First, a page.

This post is part of my “Bucket List” series of Hidden Gems in L.A. Follow along as I explore and share some of my favorite sources of inspiration around our county. See the entire series here.
One of the many ways that Los Angeles shines as one of the greatest cities in the country is in neon. Throughout the mid-20th century, LA was considered to be the neon capital of the world. Glowing signs in bright and eye-catching colors were everywhere, showing LA off as the epitome of cool. But as time went on, neon went out of fashion. People started to associate neon with stripclubs, sex stores, and liquor stores. As many of the beautiful neon signs of LA started to breakdown, they were replaced with less impressive and somewhat subtler fixtures. Thankfully, neon never went away entirely. Today, it’s finally come back into style and some of the most iconic and beautiful neon signs in LA are gaining new attention, drawing eyes to them like moths to a flame! It’s time to learn about some of the brightest hidden gems in all of Los Angeles, the neon signs of LA!
Museum of Neon Art
If you want proof about the beauty of neon, you need look no further than the Museum of Neon Art in Glendale. There, neon is celebrated as an art form through exhibits and the preservation of historically significant neon signs. They also offer one of my favorite night time experiences in LA: the Neon Cruise.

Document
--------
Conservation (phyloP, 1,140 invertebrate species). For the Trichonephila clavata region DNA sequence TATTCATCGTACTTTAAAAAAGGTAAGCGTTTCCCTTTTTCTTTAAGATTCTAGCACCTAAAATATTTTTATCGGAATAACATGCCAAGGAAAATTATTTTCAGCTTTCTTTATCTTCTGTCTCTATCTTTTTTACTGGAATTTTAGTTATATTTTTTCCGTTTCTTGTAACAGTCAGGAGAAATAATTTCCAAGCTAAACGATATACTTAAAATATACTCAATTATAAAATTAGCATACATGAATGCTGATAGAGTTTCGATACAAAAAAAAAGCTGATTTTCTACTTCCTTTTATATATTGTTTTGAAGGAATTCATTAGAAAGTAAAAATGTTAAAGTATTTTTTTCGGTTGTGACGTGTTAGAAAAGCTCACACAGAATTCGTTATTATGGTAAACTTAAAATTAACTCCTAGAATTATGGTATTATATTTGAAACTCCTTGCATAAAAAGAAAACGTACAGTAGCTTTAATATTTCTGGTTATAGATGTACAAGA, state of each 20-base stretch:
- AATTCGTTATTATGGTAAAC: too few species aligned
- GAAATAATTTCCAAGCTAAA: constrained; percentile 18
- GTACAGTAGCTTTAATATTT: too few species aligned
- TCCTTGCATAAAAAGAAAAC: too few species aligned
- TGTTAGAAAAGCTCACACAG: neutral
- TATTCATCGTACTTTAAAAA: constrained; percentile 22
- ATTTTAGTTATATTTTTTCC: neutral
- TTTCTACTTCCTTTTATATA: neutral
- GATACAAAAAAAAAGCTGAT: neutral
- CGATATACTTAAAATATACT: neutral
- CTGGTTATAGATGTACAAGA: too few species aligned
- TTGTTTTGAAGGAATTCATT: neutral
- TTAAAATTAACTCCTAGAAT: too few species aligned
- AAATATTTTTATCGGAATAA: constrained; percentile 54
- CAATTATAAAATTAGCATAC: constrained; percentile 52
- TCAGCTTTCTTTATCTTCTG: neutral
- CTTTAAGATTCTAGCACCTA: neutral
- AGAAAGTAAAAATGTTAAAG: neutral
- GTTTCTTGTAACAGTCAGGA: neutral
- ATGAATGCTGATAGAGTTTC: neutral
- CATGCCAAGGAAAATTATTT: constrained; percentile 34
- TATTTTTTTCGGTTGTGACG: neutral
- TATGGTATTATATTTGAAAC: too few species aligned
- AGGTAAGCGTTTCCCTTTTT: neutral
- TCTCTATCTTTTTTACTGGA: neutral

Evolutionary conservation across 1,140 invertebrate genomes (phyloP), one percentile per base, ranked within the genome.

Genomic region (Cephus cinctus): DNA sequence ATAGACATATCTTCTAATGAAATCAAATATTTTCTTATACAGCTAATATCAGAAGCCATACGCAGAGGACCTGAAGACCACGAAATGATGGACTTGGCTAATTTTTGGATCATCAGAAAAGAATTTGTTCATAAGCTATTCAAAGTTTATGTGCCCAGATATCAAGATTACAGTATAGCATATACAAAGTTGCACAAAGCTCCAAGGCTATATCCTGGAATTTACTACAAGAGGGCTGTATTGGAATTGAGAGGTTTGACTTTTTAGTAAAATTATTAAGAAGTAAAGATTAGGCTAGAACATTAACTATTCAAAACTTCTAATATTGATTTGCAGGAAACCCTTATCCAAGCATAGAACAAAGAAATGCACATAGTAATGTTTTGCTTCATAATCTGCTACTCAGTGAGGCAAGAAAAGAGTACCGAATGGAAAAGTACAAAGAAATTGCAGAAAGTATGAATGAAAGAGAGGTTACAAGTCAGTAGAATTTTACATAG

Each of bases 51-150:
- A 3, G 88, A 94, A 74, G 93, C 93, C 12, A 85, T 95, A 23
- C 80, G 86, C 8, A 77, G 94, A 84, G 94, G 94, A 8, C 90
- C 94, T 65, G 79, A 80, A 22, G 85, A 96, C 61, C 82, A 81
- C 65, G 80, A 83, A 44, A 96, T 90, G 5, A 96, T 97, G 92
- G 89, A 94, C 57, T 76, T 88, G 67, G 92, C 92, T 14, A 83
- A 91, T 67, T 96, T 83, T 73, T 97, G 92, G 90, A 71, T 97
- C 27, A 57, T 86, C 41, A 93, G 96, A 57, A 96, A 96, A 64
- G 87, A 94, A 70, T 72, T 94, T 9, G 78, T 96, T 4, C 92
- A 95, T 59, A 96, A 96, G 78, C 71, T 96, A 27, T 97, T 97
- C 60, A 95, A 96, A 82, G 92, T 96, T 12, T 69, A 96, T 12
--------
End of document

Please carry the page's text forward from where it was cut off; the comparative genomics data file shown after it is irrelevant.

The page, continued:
The Neon Cruise is a professional nighttime bus tour of LA, exploring the neon side of our city’s history. You will be loaded onto a converted double-decker bus (just like the ones in London, England), and be paraded around LA neon hotspots like the Los Angeles Theatre or the Hollywood and Vine Restaurant. I personally believe that the Neon Cruise is one of LA’s hidden tourist gems and I recommend that even long-time residents take the tour. You may see an entirely new side of our city. A neon one!
BENT: A Group Neon Show
Some people say that neon is an art form. If you want to see some of the best examples of neon art in the world, you’ll want to visit the Merchant Gallery’s art show, BENT, now running until May 20th. There, you will see artistic works in neon from a wide range of artists, including a former staff writer from SNL, Beyonce’s website designer, and living legend Charles Hollis Jones.
The folks at the Merchant Gallery feel that neon is more than just a revived trend. It has both a nostalgic and futuristic quality to it. It’s warm and inviting, but cold and digital, at the exact same time. One of the organizers and artists involved in the show, Sara Marlowe Hall, says, “There’s something really satisfying about the color and the glow of neon, the comic quality of it as well as the deep design side of it all, it’s a cultural emblem as well as a personal one.” I agree entirely with this assessment! Every exhibit at BENT is both a neon work of art and a science experiment, and every one will will capture your imagination.